The Law Of Psychic Phenomena - online book

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fled, he often evinces the utmost indifference, welcomes the day of his execution, and marches to the scaffold without a tremor. The newspapers speak with wonder and admiration of his courage, and the universal verdict is that he was a brave man, and " died game." The truth is that the universal law of which we speak, that merciful provision of nature which nerves alike the brave man and the coward, steps in to his defence, his objective senses are benumbed, and he submits to the inevitable change without fear and without pain.
The testimony of Dr. Livingstone is to the same effect. He was once seized by a lion when hunting in the jungles of Africa, and carried some distance, his body between the lion's jaws. When death seemed inevitable, he testifies that all fear left him, and a delicious languor stole over his senses. The grasp of the lion's jaws caused no pain, and he felt fully resigned to his fate. A fortunate shot from the gun of one of his companions released him, and he was rescued.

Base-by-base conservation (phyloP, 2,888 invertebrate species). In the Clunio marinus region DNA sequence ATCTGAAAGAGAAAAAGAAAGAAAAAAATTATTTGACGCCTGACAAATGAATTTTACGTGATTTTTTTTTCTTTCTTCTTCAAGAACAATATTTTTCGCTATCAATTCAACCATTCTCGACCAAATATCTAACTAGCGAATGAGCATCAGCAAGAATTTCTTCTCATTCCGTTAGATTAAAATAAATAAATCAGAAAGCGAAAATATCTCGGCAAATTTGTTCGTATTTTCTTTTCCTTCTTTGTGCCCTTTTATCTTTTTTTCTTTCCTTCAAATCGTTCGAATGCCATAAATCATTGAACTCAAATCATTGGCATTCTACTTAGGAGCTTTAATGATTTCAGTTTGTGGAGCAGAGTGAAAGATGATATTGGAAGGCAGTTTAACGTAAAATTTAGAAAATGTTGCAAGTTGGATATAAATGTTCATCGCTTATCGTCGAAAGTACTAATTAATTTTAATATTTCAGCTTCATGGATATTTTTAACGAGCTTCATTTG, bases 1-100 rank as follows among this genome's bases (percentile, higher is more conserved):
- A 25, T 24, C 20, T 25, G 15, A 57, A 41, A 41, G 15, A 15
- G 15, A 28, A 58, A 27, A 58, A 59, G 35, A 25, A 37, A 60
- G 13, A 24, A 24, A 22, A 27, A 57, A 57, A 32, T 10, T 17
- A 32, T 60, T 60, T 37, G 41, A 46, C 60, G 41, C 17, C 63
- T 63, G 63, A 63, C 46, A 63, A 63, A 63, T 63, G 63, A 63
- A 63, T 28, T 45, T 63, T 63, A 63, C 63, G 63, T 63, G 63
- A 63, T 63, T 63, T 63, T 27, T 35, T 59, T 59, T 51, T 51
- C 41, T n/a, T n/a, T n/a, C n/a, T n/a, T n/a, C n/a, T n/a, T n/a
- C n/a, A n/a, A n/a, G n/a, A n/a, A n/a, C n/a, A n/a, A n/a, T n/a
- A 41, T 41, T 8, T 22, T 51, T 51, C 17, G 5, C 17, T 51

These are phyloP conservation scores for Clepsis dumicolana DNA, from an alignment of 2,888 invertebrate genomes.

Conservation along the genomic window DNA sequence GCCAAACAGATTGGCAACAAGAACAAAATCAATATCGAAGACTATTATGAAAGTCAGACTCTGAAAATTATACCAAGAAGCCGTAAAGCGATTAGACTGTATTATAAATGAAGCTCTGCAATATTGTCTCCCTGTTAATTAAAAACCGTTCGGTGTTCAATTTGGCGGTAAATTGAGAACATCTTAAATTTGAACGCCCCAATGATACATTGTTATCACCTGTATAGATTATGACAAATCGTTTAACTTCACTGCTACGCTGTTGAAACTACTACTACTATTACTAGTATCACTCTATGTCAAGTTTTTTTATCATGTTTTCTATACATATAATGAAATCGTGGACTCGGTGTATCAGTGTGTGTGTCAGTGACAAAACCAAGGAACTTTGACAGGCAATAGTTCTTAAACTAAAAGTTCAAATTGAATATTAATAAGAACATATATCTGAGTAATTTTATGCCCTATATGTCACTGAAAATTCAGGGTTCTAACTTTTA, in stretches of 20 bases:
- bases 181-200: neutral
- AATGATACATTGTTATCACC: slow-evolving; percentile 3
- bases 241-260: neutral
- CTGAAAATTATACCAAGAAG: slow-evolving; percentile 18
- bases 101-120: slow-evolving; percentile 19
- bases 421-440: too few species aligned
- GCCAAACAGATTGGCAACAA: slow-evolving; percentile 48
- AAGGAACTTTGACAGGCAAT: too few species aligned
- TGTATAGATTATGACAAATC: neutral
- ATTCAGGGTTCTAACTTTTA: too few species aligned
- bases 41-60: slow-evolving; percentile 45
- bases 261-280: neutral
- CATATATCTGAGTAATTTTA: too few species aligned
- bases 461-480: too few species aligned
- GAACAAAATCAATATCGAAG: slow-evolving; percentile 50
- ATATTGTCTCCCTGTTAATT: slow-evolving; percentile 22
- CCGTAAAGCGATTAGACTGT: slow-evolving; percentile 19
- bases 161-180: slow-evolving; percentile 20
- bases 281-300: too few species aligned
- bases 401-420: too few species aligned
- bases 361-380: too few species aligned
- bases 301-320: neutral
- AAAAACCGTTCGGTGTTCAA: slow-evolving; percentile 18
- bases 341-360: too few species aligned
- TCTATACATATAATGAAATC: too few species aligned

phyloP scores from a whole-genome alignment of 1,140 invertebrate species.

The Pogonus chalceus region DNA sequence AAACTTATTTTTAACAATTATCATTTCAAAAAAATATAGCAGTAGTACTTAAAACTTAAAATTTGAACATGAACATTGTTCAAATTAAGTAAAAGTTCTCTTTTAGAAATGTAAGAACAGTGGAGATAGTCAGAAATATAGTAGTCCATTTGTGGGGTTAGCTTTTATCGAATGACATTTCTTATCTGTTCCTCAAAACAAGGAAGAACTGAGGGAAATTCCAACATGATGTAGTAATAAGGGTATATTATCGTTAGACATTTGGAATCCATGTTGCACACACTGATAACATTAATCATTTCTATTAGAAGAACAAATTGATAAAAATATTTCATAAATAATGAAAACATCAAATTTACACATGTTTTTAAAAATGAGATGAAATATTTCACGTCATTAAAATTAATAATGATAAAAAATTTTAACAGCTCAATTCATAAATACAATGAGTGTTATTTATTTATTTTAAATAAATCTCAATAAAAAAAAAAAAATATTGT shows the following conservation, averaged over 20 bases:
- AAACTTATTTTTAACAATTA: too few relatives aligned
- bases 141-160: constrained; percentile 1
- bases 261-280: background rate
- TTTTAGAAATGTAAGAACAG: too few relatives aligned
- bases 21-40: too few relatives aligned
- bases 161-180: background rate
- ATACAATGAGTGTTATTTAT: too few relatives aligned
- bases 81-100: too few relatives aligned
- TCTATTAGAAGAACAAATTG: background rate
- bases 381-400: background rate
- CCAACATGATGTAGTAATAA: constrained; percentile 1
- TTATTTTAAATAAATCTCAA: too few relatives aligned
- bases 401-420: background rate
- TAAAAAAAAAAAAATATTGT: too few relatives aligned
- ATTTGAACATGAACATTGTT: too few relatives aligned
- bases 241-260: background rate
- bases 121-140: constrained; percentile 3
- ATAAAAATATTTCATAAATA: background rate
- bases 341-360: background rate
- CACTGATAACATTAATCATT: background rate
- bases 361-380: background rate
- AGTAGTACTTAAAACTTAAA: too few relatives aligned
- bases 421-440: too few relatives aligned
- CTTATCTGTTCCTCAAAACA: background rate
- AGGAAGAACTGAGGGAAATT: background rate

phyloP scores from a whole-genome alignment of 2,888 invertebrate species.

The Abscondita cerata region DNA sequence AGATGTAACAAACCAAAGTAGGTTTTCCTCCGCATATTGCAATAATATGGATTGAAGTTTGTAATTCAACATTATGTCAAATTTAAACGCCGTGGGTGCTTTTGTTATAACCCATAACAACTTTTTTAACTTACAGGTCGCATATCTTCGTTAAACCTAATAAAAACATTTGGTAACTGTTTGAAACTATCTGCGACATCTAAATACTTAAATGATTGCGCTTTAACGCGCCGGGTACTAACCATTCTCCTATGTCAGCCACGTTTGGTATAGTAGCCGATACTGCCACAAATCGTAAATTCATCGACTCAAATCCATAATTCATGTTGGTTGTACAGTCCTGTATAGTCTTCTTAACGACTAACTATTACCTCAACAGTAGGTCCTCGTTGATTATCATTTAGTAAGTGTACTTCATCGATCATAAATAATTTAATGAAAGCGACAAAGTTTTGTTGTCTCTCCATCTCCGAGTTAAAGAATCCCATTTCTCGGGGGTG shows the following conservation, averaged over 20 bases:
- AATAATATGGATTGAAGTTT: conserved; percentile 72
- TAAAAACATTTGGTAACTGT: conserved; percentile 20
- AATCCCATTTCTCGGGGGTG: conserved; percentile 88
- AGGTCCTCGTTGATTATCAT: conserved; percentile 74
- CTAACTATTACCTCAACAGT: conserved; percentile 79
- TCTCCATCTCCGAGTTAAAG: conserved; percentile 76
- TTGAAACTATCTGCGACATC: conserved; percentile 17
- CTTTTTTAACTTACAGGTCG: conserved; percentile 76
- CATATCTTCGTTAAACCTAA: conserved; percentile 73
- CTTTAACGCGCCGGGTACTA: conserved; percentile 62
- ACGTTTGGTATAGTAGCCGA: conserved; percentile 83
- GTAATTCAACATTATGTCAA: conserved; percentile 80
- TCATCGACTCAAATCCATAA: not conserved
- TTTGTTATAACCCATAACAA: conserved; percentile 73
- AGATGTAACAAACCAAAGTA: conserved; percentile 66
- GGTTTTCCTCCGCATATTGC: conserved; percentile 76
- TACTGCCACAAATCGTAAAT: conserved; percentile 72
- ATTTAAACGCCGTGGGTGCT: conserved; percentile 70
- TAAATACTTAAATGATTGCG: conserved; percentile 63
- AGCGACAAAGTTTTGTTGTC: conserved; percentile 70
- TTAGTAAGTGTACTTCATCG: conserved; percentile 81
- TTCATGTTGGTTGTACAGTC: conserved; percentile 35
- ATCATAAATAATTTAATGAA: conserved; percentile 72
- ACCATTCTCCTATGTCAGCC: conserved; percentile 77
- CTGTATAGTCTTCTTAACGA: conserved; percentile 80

This, however, is a digression. The main point which it is desired to enforce is, first, that the strongest instinct in mankind is that of self-preservation; and second, that this instinct, this strong desire to preserve the life of the body, constitutes a subjective, or an instinctive, auto-suggestion of such supreme potency that no suggestion from another, nor any objective auto-suggestion, could possibly overcome it. The inevitable conclusion is that suicide is certainly not a crime which can be successfully instigated by means of hypnotism.
Criminal abortion is another of the crimes which, the people are told, can be performed by means of hypnotic suggestion. The inherent absurdity of this statement is almost as great as that suicide can be successfully instigated by such means. It is here that another strong instinct prevails against a suggestion of that character, namely, the desire inherent in the soul of the mother to preserve her offspring. It is possibly true that conception could be prevented by hypnotic suggestion, and it may be true that bar-